Whether it’s called a presentation, an introduction, or a proposal, the first 90 seconds of any discussion to convey a new idea are crucial. Sometimes it’s the only time one has to get and hold someone’s attention. To encourage undergraduate and graduate students to develop this essential skill, the Emerging Ventures Ecosystem (EVE) and the Office of Technology Commercialization held the fourth annual Elevator Pitch Competition on April 17.
“It’s often compared to trying to sell your idea to someone while riding in an elevator from the first to the top floor, hence the name, elevator pitch,” said James Spencer, executive director of the Rensselaer Technology Park, real estate and new venture development, and acting director of the Office of Technology Commercialization.
“In a university setting, research, creativity, and inspiration drive the engine of innovation,” Spencer said. “This student-focused event centers more on product design and presentation rather than traditional business planning. The Elevator Pitch Competition emphasizes the student’s ability to communicate a value proposition that may or may not be used in a strictly entrepreneurial sense.”
Following a preliminary written pitch entry phase, representing cross-campus students, 11 ideas were selected as finalists in the live Elevator Pitch Competition. Entries covered three pitch categories that include business, social venture, or idea/innovation.
Cash prizes totaling $3,000 were awarded to individual students and team participants: Nathan Fullerton, EZ Coaching LLC, for Best Overall ($1,500), Kevin Lyman, Resumazing, for Most Investment Potential ($1,000), and Alexandra Hudak, Step, for Best Presentation Skills ($500).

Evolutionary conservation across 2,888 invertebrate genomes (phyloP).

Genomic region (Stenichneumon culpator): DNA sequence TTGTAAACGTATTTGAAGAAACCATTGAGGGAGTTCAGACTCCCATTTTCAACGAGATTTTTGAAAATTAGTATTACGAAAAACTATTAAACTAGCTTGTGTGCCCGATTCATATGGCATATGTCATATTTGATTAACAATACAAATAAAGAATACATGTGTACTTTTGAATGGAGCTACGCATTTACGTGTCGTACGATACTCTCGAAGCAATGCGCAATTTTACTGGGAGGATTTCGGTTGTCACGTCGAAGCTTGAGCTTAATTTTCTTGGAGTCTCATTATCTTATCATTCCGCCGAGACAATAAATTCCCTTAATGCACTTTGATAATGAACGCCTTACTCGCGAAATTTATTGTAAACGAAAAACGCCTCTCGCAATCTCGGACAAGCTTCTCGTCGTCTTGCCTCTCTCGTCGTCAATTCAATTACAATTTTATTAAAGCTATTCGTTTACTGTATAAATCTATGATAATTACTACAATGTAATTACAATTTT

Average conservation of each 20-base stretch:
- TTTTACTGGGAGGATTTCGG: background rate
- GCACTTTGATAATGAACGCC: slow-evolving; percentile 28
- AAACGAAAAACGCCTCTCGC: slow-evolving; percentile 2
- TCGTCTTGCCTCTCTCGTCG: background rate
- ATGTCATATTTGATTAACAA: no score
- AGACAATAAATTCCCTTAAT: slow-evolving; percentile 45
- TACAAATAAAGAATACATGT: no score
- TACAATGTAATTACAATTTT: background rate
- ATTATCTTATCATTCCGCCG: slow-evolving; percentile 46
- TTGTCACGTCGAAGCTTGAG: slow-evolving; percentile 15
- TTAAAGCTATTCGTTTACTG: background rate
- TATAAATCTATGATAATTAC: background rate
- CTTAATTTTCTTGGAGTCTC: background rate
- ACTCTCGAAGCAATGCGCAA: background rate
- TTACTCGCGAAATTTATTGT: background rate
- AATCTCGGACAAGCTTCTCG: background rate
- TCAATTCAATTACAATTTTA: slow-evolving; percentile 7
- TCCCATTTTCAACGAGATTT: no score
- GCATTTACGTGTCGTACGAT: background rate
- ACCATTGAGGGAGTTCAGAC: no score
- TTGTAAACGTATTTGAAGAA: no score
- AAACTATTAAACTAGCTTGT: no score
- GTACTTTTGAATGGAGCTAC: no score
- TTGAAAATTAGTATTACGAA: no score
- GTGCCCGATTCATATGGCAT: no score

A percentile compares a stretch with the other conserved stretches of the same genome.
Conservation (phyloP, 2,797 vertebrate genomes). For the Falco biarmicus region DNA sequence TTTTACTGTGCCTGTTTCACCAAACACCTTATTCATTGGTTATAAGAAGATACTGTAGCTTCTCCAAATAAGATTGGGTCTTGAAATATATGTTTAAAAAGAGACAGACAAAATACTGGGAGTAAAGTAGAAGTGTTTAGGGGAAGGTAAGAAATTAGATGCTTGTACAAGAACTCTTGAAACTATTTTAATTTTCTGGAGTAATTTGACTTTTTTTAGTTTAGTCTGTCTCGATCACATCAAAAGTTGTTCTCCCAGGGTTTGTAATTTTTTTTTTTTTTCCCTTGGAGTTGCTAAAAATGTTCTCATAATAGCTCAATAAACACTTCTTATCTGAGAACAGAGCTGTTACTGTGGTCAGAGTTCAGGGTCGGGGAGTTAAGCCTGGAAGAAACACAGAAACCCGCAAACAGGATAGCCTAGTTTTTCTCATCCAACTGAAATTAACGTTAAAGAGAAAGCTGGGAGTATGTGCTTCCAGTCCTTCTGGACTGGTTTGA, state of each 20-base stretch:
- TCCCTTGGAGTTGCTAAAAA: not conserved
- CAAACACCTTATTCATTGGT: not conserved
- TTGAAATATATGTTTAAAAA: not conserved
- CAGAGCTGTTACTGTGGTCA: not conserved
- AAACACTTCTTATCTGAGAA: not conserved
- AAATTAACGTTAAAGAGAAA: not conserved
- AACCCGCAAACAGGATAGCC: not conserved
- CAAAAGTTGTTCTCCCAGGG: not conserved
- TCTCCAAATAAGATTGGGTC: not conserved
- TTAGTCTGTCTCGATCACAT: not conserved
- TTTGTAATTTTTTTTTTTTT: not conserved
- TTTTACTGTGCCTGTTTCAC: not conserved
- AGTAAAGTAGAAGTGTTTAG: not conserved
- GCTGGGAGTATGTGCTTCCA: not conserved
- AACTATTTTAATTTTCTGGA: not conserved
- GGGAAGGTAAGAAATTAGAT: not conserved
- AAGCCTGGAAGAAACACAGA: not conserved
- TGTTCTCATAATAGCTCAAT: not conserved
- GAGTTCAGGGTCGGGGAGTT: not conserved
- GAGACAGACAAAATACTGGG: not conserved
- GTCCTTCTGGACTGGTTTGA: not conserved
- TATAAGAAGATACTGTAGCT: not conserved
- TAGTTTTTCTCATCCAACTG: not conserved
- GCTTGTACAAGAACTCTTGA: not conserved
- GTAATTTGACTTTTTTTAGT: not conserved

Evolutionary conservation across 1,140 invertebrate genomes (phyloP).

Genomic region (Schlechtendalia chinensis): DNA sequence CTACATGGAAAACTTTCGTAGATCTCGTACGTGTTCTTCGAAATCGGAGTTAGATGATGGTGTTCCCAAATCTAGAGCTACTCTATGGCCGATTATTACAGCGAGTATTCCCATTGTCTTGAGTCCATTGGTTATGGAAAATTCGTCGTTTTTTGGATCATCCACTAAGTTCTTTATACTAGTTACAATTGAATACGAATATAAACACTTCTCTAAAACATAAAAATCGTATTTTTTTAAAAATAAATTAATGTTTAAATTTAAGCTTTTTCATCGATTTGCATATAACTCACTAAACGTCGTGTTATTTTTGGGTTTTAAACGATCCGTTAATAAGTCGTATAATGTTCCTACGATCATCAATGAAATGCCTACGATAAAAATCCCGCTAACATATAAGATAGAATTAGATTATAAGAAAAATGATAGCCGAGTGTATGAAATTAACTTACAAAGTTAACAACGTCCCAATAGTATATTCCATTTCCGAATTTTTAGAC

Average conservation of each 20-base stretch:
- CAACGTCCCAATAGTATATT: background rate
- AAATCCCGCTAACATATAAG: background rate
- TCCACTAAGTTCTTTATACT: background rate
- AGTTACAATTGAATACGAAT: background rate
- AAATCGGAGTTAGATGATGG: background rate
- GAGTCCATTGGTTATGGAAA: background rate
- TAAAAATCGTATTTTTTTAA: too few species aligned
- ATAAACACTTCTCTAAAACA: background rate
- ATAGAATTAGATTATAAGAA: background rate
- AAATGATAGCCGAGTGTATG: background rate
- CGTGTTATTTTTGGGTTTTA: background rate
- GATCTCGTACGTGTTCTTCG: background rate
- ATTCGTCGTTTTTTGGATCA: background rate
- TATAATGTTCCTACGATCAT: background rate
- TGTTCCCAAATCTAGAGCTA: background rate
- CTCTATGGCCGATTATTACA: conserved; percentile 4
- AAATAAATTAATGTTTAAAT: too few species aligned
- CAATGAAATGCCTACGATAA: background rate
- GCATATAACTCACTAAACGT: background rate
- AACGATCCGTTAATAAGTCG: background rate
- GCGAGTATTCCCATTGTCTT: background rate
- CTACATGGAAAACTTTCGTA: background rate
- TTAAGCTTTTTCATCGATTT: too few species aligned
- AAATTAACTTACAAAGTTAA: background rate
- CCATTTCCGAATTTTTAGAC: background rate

Two Elevator Pitch Competition 2013 winners were on hand at the event. Glenn Rothwell ’16, a dual major in aerospace and mechanical engineering who has been working on his concept to create self-healing bioglass technology, was awarded the prize for Best Overall Pitch; and Meghan Olson ’14, a dual major in mechanical engineering and design, innovation, and society, was awarded the Best Presentation Quality prize for her Mindful Dementia Tracking Device, which could be used to help people with cognitive decline locate misplaced items and track the decline’s progression for family and medical reference. Rothwell and Olson worked with Spencer to coordinate the event.
“In today’s world, students need to be able to develop their ability to deliver a brief, concise pitch of an idea or innovation, and then put it to the test,” Spencer said. “This essential business skill imbues students with the confidence to approach anyone, from a potential investor to a hiring representative at a career fair, in order to communicate their idea when it matters most. Overall, our goal is to connect Rensselaer students to the educational resources, student outreach activities, and networking opportunities available at Rensselaer that can help them to explore their interest in entrepreneurship on campus and beyond.”
This year, additional support for the event was provided by the Business Opportunities to Success (BOSS) Mentor Program.
2014 Pitch Ideas
• A quad-copter light that uses current technology to improve individual safety.
• A wellness chip dedicated to the advancement of veterinary medicine.
• A novel scheme to remove heat from electronic chips more effectively.
• An automated Web service that uses machine learning to bundle resume building and headhunting into one powerful and synergistic platform.
• A home physical therapy platform using the Xbox Kinect, along with robust tracking and vitals monitoring to optimize patient recovery.
• The development of new technology to enhance antiquated coaching methodologies in swimming and endurance sports.